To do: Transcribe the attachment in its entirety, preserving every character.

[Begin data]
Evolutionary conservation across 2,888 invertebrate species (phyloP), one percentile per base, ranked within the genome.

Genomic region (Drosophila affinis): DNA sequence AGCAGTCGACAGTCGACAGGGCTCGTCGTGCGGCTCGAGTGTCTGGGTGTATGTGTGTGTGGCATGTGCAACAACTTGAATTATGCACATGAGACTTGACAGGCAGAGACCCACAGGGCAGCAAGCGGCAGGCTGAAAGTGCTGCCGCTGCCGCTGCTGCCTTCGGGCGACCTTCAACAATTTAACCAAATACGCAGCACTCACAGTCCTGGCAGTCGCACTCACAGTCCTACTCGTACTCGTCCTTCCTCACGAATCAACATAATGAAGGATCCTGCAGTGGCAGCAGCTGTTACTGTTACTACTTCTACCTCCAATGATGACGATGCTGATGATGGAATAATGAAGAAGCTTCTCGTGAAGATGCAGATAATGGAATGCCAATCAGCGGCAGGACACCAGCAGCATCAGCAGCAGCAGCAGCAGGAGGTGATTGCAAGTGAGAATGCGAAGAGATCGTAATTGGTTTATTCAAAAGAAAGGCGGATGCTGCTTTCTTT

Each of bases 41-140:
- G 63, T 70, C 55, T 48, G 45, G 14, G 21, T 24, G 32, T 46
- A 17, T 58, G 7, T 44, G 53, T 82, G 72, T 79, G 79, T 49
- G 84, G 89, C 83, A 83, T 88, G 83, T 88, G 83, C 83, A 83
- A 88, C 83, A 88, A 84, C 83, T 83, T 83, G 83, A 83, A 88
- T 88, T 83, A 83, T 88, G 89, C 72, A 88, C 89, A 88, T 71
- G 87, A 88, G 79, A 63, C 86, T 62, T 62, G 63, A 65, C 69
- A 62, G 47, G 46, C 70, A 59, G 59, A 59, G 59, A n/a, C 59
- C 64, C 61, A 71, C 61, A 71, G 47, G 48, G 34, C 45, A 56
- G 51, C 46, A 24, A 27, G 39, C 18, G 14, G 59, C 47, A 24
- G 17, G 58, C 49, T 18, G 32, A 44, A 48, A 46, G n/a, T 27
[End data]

Evolutionary conservation across 2,888 invertebrate species (phyloP), one percentile per base, ranked within the genome.

Genomic region (Drosophila affinis): DNA sequence AGCAGTCGACAGTCGACAGGGCTCGTCGTGCGGCTCGAGTGTCTGGGTGTATGTGTGTGTGGCATGTGCAACAACTTGAATTATGCACATGAGACTTGACAGGCAGAGACCCACAGGGCAGCAAGCGGCAGGCTGAAAGTGCTGCCGCTGCCGCTGCTGCCTTCGGGCGACCTTCAACAATTTAACCAAATACGCAGCACTCACAGTCCTGGCAGTCGCACTCACAGTCCTACTCGTACTCGTCCTTCCTCACGAATCAACATAATGAAGGATCCTGCAGTGGCAGCAGCTGTTACTGTTACTACTTCTACCTCCAATGATGACGATGCTGATGATGGAATAATGAAGAAGCTTCTCGTGAAGATGCAGATAATGGAATGCCAATCAGCGGCAGGACACCAGCAGCATCAGCAGCAGCAGCAGCAGGAGGTGATTGCAAGTGAGAATGCGAAGAGATCGTAATTGGTTTATTCAAAAGAAAGGCGGATGCTGCTTTCTTT

Each of bases 41-140:
- G 63, T 70, C 55, T 48, G 45, G 14, G 21, T 24, G 32, T 46
- A 17, T 58, G 7, T 44, G 53, T 82, G 72, T 79, G 79, T 49
- G 84, G 89, C 83, A 83, T 88, G 83, T 88, G 83, C 83, A 83
- A 88, C 83, A 88, A 84, C 83, T 83, T 83, G 83, A 83, A 88
- T 88, T 83, A 83, T 88, G 89, C 72, A 88, C 89, A 88, T 71
- G 87, A 88, G 79, A 63, C 86, T 62, T 62, G 63, A 65, C 69
- A 62, G 47, G 46, C 70, A 59, G 59, A 59, G 59, A n/a, C 59
- C 64, C 61, A 71, C 61, A 71, G 47, G 48, G 34, C 45, A 56
- G 51, C 46, A 24, A 27, G 39, C 18, G 14, G 59, C 47, A 24
- G 17, G 58, C 49, T 18, G 32, A 44, A 48, A 46, G n/a, T 27